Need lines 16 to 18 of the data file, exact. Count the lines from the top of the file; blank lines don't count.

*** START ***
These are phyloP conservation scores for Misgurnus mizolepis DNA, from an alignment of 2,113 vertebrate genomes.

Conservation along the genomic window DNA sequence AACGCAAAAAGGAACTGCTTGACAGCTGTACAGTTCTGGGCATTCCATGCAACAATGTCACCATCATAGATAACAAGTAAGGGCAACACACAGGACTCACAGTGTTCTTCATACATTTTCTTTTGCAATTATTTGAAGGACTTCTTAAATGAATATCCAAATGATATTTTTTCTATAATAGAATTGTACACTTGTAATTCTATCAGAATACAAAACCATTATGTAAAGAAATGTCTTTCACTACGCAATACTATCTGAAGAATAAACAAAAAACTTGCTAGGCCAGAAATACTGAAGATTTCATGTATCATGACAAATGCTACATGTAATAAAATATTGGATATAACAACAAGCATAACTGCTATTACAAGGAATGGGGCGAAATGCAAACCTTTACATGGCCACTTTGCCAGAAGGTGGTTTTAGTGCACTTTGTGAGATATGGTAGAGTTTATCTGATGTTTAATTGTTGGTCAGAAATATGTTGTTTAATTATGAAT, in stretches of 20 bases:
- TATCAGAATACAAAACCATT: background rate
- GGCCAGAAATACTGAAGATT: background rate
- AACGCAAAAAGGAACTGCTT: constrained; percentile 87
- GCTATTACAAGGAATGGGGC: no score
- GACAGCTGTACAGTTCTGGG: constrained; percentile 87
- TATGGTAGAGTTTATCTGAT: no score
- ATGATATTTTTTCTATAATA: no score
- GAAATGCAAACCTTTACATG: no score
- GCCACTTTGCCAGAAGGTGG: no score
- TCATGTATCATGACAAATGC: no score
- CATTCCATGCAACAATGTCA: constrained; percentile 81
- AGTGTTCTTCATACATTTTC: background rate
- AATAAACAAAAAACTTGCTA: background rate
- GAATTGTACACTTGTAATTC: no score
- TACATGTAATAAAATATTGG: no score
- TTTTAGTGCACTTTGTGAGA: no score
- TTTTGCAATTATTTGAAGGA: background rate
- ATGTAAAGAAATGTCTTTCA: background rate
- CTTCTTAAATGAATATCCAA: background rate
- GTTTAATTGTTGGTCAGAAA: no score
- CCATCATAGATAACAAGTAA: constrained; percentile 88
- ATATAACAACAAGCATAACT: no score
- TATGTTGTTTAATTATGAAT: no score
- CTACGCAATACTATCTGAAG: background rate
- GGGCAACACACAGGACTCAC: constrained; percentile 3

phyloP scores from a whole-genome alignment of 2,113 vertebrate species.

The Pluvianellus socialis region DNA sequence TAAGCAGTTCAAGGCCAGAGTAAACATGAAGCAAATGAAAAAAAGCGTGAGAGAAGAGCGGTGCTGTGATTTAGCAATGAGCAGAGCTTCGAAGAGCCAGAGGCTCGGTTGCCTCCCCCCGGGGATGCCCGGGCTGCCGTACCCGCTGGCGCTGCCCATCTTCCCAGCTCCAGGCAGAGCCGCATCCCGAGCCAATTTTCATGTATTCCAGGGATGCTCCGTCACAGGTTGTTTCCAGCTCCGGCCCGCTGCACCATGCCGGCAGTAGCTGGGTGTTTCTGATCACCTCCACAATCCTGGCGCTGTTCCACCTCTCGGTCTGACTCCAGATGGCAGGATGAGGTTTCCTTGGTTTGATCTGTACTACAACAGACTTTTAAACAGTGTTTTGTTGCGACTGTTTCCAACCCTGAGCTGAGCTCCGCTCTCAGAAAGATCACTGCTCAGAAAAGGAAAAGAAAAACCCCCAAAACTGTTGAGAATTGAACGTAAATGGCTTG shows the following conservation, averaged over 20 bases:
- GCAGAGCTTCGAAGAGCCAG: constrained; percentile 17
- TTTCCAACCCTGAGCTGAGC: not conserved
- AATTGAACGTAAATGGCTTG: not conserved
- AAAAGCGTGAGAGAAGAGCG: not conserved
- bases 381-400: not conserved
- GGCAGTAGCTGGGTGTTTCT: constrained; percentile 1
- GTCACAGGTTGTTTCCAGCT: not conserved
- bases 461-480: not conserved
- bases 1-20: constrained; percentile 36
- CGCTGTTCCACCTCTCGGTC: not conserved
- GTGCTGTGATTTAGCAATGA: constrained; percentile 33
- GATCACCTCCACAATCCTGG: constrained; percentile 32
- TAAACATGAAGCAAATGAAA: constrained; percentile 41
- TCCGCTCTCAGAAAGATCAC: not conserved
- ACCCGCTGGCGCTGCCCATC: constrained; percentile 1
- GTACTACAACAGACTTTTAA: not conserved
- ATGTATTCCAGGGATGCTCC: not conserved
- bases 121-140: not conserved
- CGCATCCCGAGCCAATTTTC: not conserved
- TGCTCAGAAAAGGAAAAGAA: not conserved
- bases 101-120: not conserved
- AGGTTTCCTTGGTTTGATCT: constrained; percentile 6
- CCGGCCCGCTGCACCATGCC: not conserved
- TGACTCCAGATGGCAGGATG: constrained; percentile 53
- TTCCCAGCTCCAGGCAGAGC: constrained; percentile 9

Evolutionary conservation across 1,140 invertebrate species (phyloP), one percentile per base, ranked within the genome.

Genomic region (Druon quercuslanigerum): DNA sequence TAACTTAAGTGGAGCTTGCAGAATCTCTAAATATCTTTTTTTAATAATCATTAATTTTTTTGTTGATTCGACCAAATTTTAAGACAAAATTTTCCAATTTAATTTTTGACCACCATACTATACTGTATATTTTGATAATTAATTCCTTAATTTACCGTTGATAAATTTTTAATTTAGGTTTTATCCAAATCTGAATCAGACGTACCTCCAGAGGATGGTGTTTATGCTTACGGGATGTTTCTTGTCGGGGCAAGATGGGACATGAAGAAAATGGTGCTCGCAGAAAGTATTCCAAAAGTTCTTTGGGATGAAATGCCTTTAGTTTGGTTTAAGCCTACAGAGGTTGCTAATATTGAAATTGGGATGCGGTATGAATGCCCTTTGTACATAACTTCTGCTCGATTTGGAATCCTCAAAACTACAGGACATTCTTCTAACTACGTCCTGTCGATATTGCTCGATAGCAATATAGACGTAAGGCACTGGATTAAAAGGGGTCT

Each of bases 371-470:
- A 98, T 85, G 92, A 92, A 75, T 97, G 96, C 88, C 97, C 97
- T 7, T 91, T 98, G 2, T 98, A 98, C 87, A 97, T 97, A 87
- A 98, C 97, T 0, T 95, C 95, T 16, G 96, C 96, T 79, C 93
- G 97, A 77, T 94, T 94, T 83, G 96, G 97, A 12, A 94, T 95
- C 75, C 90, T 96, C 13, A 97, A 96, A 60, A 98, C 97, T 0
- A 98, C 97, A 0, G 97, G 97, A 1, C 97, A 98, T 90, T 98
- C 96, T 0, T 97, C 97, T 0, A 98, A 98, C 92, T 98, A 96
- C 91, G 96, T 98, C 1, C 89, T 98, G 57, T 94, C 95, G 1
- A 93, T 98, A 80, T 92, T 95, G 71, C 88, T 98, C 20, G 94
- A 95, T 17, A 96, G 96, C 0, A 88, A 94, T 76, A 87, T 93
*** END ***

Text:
- GAATTGTACACTTGTAATTC: no score
- TACATGTAATAAAATATTGG: no score
- TTTTAGTGCACTTTGTGAGA: no score